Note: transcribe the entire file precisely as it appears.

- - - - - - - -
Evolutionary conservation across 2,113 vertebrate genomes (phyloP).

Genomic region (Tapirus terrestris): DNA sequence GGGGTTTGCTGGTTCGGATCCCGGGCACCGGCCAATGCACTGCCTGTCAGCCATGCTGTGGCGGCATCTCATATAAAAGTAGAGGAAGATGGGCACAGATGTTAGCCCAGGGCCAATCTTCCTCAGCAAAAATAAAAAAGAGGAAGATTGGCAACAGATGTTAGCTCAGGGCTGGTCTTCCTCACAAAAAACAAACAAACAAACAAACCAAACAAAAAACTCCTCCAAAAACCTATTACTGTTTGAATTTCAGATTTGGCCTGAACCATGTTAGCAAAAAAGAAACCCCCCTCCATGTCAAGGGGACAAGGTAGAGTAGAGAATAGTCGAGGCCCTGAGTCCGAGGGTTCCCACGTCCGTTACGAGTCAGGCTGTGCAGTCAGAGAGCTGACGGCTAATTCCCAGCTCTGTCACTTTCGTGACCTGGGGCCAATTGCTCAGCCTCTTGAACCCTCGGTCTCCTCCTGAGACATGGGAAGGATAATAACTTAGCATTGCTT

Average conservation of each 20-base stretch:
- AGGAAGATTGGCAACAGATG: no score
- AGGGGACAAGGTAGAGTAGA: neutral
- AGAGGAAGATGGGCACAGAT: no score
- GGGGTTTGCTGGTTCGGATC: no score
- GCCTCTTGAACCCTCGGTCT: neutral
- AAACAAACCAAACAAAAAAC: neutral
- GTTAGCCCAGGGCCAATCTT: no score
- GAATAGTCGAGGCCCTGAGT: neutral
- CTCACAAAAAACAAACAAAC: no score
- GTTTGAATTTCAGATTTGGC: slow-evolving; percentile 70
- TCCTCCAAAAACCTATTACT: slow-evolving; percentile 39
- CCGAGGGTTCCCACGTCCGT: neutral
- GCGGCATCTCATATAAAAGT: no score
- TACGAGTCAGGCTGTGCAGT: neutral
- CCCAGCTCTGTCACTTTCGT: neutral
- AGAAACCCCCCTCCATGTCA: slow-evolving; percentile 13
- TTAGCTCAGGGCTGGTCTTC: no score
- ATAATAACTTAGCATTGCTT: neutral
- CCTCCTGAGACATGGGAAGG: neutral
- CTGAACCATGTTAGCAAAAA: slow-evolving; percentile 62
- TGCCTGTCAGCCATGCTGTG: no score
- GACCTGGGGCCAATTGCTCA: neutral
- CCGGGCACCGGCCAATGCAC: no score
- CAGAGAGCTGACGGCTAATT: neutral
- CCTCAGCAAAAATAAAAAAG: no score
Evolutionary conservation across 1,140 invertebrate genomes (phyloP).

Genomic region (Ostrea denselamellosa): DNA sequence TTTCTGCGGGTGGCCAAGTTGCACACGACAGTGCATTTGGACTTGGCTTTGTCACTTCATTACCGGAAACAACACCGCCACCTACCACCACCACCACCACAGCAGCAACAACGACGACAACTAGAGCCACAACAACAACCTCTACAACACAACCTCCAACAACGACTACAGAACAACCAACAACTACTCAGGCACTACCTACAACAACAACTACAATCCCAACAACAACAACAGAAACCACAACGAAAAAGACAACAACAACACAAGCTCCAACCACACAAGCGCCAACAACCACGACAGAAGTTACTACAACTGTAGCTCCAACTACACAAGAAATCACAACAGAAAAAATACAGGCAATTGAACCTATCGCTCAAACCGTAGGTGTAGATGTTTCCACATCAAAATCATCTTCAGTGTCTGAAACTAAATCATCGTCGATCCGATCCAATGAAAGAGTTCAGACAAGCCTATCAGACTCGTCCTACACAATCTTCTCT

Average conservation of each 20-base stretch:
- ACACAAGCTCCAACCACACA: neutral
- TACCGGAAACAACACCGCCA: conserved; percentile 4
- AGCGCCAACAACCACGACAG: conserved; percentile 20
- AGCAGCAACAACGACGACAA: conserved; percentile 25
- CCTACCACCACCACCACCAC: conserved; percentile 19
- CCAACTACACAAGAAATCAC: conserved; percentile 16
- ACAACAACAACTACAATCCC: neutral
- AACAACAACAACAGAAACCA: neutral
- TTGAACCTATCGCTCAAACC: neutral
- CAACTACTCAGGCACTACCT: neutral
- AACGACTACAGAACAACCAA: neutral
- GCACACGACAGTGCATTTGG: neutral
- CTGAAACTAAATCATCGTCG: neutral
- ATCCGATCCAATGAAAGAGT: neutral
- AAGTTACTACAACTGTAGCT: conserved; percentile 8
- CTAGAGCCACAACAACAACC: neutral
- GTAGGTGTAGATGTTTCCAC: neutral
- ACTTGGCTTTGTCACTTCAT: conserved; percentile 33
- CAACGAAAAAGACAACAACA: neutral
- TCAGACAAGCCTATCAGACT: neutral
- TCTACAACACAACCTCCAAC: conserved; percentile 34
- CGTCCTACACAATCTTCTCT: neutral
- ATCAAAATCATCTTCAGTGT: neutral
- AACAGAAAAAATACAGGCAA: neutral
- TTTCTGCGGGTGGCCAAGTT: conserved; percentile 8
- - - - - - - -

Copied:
Evolutionary conservation across 2,113 vertebrate genomes (phyloP).

Genomic region (Tapirus terrestris): DNA sequence GGGGTTTGCTGGTTCGGATCCCGGGCACCGGCCAATGCACTGCCTGTCAGCCATGCTGTGGCGGCATCTCATATAAAAGTAGAGGAAGATGGGCACAGATGTTAGCCCAGGGCCAATCTTCCTCAGCAAAAATAAAAAAGAGGAAGATTGGCAACAGATGTTAGCTCAGGGCTGGTCTTCCTCACAAAAAACAAACAAACAAACAAACCAAACAAAAAACTCCTCCAAAAACCTATTACTGTTTGAATTTCAGATTTGGCCTGAACCATGTTAGCAAAAAAGAAACCCCCCTCCATGTCAAGGGGACAAGGTAGAGTAGAGAATAGTCGAGGCCCTGAGTCCGAGGGTTCCCACGTCCGTTACGAGTCAGGCTGTGCAGTCAGAGAGCTGACGGCTAATTCCCAGCTCTGTCACTTTCGTGACCTGGGGCCAATTGCTCAGCCTCTTGAACCCTCGGTCTCCTCCTGAGACATGGGAAGGATAATAACTTAGCATTGCTT

Average conservation of each 20-base stretch:
- AGGAAGATTGGCAACAGATG: no score
- AGGGGACAAGGTAGAGTAGA: neutral
- AGAGGAAGATGGGCACAGAT: no score
- GGGGTTTGCTGGTTCGGATC: no score
- GCCTCTTGAACCCTCGGTCT: neutral
- AAACAAACCAAACAAAAAAC: neutral
- GTTAGCCCAGGGCCAATCTT: no score
- GAATAGTCGAGGCCCTGAGT: neutral
- CTCACAAAAAACAAACAAAC: no score
- GTTTGAATTTCAGATTTGGC: slow-evolving; percentile 70
- TCCTCCAAAAACCTATTACT: slow-evolving; percentile 39
- CCGAGGGTTCCCACGTCCGT: neutral
- GCGGCATCTCATATAAAAGT: no score
- TACGAGTCAGGCTGTGCAGT: neutral
- CCCAGCTCTGTCACTTTCGT: neutral
- AGAAACCCCCCTCCATGTCA: slow-evolving; percentile 13
- TTAGCTCAGGGCTGGTCTTC: no score
- ATAATAACTTAGCATTGCTT: neutral
- CCTCCTGAGACATGGGAAGG: neutral
- CTGAACCATGTTAGCAAAAA: slow-evolving; percentile 62
- TGCCTGTCAGCCATGCTGTG: no score
- GACCTGGGGCCAATTGCTCA: neutral
- CCGGGCACCGGCCAATGCAC: no score
- CAGAGAGCTGACGGCTAATT: neutral
- CCTCAGCAAAAATAAAAAAG: no score
Evolutionary conservation across 1,140 invertebrate genomes (phyloP).

Genomic region (Ostrea denselamellosa): DNA sequence TTTCTGCGGGTGGCCAAGTTGCACACGACAGTGCATTTGGACTTGGCTTTGTCACTTCATTACCGGAAACAACACCGCCACCTACCACCACCACCACCACAGCAGCAACAACGACGACAACTAGAGCCACAACAACAACCTCTACAACACAACCTCCAACAACGACTACAGAACAACCAACAACTACTCAGGCACTACCTACAACAACAACTACAATCCCAACAACAACAACAGAAACCACAACGAAAAAGACAACAACAACACAAGCTCCAACCACACAAGCGCCAACAACCACGACAGAAGTTACTACAACTGTAGCTCCAACTACACAAGAAATCACAACAGAAAAAATACAGGCAATTGAACCTATCGCTCAAACCGTAGGTGTAGATGTTTCCACATCAAAATCATCTTCAGTGTCTGAAACTAAATCATCGTCGATCCGATCCAATGAAAGAGTTCAGACAAGCCTATCAGACTCGTCCTACACAATCTTCTCT

Average conservation of each 20-base stretch:
- ACACAAGCTCCAACCACACA: neutral
- TACCGGAAACAACACCGCCA: conserved; percentile 4
- AGCGCCAACAACCACGACAG: conserved; percentile 20
- AGCAGCAACAACGACGACAA: conserved; percentile 25
- CCTACCACCACCACCACCAC: conserved; percentile 19
- CCAACTACACAAGAAATCAC: conserved; percentile 16
- ACAACAACAACTACAATCCC: neutral
- AACAACAACAACAGAAACCA: neutral
- TTGAACCTATCGCTCAAACC: neutral
- CAACTACTCAGGCACTACCT: neutral
- AACGACTACAGAACAACCAA: neutral
- GCACACGACAGTGCATTTGG: neutral
- CTGAAACTAAATCATCGTCG: neutral
- ATCCGATCCAATGAAAGAGT: neutral
- AAGTTACTACAACTGTAGCT: conserved; percentile 8
- CTAGAGCCACAACAACAACC: neutral
- GTAGGTGTAGATGTTTCCAC: neutral
- ACTTGGCTTTGTCACTTCAT: conserved; percentile 33
- CAACGAAAAAGACAACAACA: neutral
- TCAGACAAGCCTATCAGACT: neutral
- TCTACAACACAACCTCCAAC: conserved; percentile 34
- CGTCCTACACAATCTTCTCT: neutral
- ATCAAAATCATCTTCAGTGT: neutral
- AACAGAAAAAATACAGGCAA: neutral
- TTTCTGCGGGTGGCCAAGTT: conserved; percentile 8